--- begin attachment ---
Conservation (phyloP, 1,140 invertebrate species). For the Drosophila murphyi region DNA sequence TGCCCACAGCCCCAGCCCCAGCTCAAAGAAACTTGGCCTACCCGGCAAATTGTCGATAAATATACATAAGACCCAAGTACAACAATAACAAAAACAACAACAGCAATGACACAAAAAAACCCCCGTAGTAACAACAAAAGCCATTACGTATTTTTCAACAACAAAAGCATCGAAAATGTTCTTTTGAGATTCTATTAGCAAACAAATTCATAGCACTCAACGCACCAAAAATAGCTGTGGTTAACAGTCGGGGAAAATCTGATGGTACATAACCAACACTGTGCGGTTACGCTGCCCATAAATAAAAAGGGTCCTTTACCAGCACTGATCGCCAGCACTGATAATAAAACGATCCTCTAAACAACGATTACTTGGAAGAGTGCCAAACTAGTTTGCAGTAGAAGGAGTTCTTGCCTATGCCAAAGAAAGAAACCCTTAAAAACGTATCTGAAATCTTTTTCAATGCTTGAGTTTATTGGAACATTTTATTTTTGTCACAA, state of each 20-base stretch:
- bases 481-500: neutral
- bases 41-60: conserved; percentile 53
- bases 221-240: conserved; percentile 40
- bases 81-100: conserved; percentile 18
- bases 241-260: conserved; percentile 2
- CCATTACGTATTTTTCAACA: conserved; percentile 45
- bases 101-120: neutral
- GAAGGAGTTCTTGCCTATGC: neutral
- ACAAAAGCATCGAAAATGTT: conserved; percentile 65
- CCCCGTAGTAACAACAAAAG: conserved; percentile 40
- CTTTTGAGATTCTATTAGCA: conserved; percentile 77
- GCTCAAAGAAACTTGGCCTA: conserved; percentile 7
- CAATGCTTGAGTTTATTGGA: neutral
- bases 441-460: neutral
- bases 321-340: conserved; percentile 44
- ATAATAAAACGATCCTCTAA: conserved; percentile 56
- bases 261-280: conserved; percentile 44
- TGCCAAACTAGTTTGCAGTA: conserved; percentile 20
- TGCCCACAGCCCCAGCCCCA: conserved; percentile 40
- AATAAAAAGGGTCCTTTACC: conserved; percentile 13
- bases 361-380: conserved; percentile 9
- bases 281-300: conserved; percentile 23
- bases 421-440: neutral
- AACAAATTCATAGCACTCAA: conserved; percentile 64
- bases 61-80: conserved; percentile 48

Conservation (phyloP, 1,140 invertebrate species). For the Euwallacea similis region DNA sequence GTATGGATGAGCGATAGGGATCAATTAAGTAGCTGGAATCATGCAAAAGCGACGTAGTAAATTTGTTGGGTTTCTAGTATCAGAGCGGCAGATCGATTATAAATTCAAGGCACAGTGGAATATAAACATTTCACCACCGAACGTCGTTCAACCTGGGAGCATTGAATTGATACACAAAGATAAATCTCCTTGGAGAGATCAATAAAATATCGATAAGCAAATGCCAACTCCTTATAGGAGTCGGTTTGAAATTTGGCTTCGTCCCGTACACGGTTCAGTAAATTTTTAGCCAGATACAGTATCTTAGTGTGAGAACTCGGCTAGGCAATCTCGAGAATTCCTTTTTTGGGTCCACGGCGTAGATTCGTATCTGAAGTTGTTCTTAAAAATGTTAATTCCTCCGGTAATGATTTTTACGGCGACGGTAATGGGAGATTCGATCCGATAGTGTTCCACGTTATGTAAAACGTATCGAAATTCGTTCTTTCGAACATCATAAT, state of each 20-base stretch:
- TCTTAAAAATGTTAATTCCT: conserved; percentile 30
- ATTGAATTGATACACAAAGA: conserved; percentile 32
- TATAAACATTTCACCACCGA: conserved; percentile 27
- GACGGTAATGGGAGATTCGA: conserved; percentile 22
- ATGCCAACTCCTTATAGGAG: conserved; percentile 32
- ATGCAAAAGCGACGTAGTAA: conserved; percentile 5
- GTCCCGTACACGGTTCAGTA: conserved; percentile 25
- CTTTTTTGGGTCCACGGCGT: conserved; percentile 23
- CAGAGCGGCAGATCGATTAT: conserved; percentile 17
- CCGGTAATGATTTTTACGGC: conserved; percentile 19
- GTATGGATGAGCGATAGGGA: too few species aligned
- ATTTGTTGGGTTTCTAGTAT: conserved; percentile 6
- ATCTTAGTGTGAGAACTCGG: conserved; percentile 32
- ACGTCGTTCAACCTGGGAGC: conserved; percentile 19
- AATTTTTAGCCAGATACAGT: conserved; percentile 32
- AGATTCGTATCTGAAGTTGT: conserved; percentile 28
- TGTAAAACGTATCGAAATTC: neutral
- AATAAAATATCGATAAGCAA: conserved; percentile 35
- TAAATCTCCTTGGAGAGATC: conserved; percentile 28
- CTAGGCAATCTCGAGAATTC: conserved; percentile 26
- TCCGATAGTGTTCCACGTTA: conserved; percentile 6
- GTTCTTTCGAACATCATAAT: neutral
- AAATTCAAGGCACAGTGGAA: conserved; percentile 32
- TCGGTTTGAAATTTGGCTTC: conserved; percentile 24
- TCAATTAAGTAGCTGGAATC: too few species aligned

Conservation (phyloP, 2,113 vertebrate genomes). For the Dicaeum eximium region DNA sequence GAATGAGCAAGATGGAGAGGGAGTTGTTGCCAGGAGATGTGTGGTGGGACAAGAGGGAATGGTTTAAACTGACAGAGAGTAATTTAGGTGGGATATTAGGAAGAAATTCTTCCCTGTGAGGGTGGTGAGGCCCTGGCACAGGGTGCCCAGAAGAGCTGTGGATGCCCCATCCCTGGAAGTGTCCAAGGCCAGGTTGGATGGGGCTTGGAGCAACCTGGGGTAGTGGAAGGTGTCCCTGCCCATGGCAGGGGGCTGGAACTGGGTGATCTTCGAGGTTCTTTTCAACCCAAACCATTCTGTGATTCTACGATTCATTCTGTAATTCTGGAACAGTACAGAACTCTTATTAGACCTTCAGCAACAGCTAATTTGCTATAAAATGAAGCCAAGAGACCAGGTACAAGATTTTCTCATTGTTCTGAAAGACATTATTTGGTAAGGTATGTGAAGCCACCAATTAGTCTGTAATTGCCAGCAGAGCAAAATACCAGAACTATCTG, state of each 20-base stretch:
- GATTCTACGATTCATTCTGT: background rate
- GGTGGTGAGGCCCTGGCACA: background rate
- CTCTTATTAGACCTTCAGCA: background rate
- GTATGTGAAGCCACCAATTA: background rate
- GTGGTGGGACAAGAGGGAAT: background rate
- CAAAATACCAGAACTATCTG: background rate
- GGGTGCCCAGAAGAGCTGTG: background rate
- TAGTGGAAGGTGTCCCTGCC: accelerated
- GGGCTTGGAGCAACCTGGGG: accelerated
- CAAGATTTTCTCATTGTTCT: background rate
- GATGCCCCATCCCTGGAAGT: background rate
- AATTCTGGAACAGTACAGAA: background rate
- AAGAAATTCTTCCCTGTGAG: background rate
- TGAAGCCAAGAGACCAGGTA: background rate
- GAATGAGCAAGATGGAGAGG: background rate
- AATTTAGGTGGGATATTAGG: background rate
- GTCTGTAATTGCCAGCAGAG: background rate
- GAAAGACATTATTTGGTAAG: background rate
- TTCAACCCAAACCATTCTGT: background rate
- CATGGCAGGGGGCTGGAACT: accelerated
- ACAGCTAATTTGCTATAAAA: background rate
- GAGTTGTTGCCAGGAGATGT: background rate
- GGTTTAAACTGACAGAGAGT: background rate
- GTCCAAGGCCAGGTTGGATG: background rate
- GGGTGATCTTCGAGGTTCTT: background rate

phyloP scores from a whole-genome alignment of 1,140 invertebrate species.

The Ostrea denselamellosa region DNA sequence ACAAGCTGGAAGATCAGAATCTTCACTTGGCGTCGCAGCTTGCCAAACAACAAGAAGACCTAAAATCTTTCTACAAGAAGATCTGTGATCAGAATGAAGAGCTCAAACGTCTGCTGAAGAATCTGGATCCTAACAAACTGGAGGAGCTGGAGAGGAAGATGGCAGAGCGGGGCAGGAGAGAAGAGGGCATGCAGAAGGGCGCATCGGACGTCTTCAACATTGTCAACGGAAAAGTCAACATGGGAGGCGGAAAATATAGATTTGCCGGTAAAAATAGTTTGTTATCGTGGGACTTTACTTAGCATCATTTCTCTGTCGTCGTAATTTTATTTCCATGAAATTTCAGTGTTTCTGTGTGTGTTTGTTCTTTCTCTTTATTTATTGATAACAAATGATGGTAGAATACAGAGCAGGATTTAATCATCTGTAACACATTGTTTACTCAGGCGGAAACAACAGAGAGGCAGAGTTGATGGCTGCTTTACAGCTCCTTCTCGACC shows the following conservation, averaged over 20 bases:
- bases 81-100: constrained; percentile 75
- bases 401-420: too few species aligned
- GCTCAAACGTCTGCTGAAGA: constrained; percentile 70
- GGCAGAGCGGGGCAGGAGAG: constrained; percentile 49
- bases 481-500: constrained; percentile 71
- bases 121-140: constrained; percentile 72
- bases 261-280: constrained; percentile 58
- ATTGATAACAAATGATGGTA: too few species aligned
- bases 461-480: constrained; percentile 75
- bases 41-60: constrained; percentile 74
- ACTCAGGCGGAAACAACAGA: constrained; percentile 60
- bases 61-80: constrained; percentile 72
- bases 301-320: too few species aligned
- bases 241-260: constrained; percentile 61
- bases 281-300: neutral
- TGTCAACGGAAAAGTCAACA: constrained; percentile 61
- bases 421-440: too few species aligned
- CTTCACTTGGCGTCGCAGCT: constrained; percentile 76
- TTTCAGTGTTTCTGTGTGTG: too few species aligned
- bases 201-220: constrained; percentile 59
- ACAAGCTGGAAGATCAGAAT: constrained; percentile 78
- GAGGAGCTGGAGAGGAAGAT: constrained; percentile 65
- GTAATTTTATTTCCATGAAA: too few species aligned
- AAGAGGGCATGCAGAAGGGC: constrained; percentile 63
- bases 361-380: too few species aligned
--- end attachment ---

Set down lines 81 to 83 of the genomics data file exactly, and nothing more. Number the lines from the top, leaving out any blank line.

- bases 81-100: constrained; percentile 75
- bases 401-420: too few species aligned
- GCTCAAACGTCTGCTGAAGA: constrained; percentile 70